Depending on the nature of the job, an employee may have an obligation not to compete with their employer or to solicit their customers or other employees once they have parted ways. Generally there is no obligation to refrain from competing unless it's specifically agreed to in an employment contract. The exception to this where a former employee held a top position within an organization. The law does not lightly impose a fiduciary obligation on an employee. The existence of a fiduciary duty is fact specific and largely dependent upon your answer to these questions,
- How much authority did the person have
- How far down the corporate structure was the employee?
- Who did the employee report to?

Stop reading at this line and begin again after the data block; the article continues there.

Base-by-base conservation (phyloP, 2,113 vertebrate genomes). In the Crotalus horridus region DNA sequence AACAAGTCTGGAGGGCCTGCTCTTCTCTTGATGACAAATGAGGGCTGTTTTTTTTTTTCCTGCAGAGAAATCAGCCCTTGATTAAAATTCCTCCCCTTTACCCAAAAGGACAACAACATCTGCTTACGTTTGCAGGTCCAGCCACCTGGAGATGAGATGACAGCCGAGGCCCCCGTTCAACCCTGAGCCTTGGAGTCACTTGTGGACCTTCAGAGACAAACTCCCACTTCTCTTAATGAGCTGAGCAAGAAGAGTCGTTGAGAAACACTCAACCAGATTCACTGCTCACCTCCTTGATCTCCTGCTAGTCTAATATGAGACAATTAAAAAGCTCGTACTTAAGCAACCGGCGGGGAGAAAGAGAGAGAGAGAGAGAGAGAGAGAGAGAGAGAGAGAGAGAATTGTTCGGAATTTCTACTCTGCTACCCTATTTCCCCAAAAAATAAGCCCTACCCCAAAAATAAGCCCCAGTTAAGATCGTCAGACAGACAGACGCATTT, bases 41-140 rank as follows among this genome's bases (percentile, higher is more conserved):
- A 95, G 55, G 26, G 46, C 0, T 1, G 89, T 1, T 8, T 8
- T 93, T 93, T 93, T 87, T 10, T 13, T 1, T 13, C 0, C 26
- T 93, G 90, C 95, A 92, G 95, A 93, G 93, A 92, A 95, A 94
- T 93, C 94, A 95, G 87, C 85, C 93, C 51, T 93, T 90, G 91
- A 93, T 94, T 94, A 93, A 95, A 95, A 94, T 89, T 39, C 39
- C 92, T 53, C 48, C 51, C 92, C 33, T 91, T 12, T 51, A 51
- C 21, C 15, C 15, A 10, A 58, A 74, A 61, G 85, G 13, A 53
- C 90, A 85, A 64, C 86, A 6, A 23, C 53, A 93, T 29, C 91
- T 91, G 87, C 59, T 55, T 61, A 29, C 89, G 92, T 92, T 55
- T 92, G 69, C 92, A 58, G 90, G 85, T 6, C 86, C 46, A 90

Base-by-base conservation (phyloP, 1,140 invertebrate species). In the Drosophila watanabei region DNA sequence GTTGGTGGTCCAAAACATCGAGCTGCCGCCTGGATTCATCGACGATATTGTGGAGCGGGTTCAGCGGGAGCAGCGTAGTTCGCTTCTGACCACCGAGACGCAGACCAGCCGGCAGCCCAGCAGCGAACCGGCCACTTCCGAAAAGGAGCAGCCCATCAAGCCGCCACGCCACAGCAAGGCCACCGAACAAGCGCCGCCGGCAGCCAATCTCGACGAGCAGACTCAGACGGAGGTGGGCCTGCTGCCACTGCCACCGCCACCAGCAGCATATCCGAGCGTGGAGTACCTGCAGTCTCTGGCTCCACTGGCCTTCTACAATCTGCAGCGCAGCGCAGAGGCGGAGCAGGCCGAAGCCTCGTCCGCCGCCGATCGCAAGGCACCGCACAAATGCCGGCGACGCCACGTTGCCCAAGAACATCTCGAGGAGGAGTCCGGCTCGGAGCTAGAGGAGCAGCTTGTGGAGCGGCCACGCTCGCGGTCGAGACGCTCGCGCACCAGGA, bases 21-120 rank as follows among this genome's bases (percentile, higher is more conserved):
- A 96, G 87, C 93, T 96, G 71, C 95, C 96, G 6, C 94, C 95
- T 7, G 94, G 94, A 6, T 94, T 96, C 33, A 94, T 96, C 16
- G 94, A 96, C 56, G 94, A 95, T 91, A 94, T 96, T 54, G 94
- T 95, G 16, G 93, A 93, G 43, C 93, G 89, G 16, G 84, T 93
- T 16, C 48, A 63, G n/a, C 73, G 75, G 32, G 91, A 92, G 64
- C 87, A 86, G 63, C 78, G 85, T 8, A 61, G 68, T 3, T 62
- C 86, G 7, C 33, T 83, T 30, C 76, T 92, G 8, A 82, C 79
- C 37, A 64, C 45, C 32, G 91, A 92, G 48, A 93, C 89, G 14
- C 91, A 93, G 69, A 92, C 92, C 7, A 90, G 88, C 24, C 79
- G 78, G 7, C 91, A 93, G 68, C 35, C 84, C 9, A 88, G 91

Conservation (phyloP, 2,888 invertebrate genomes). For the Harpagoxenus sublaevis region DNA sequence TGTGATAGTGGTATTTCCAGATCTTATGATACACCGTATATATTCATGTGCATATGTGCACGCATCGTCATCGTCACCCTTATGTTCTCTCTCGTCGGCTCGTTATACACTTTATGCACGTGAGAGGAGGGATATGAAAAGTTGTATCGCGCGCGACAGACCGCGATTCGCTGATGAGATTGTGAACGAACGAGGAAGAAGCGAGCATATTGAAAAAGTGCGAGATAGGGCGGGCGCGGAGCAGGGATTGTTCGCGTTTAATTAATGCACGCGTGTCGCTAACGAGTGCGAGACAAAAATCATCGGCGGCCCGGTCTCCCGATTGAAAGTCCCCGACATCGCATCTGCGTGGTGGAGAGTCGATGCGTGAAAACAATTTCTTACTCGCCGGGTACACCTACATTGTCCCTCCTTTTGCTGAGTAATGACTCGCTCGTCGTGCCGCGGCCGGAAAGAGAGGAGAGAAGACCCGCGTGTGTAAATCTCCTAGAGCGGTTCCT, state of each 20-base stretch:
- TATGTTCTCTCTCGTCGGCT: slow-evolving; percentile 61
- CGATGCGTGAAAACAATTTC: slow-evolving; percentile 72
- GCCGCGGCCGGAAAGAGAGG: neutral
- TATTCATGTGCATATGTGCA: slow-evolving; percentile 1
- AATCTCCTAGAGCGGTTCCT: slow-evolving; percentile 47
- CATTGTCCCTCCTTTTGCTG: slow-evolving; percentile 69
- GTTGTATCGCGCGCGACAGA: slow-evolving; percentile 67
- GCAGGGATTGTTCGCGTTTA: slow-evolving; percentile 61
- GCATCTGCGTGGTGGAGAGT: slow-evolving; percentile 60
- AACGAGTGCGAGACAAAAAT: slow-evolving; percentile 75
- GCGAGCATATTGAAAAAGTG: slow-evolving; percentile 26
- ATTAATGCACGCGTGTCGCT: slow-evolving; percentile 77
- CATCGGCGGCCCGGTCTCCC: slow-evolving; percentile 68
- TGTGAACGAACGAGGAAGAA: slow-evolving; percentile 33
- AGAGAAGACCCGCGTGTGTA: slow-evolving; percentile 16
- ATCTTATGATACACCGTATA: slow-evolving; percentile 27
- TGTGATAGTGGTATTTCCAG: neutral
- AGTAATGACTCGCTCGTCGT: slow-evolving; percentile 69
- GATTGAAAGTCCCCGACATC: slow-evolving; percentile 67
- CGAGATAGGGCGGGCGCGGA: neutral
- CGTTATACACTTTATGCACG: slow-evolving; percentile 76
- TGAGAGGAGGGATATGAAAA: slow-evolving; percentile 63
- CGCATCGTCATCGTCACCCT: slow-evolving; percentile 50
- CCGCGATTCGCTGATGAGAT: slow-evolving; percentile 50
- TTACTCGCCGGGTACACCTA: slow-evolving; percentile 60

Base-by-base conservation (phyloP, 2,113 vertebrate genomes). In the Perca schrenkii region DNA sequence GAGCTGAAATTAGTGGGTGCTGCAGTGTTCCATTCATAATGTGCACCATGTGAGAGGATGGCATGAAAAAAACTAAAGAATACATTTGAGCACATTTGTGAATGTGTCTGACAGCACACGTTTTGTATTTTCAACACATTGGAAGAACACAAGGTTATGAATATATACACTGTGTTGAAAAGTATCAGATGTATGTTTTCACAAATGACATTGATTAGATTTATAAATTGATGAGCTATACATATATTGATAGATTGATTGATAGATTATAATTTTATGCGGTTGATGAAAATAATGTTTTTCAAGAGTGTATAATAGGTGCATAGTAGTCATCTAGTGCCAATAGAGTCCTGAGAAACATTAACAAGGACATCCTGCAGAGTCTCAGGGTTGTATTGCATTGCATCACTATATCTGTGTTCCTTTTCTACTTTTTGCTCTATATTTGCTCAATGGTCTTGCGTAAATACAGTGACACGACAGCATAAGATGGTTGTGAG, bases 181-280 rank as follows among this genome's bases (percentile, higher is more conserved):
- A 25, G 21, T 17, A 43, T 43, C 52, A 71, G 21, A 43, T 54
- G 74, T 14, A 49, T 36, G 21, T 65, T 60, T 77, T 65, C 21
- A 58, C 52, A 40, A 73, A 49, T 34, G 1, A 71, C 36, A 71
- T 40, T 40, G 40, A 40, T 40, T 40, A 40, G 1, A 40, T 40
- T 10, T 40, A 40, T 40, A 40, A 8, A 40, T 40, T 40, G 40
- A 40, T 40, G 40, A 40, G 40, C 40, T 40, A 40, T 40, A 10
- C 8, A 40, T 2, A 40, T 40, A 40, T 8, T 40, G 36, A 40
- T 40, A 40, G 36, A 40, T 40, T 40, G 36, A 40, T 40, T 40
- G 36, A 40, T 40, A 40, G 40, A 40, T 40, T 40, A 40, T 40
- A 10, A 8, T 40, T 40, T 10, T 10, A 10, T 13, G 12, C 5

- What (if any) managerial functions did the employee perform?
- What limits were there to the employee's authority or responsibility?
- How much trust, reliance, and dependency was put in the former employee?
Employees having a fiduciary duty have a number of obligations including,
- The former employee cannot take with them customer lists or solicit their former employer's clients business if the customer list is confidential;
- The former employee cannot divulge trade secrets;
- The former employee cannot appropriate maturing business opportunities of their organization;
- The former employee cannot make unfair use of information acquired in the course of employment; and
- The former employee cannot actively or directly solicit the employer's customers for a reasonable time following termination of employment.
A fiduciary duty can affect your future career aspirations. We can review your obligations, help you negotiate with your former employer, and advise you on the paths you have available.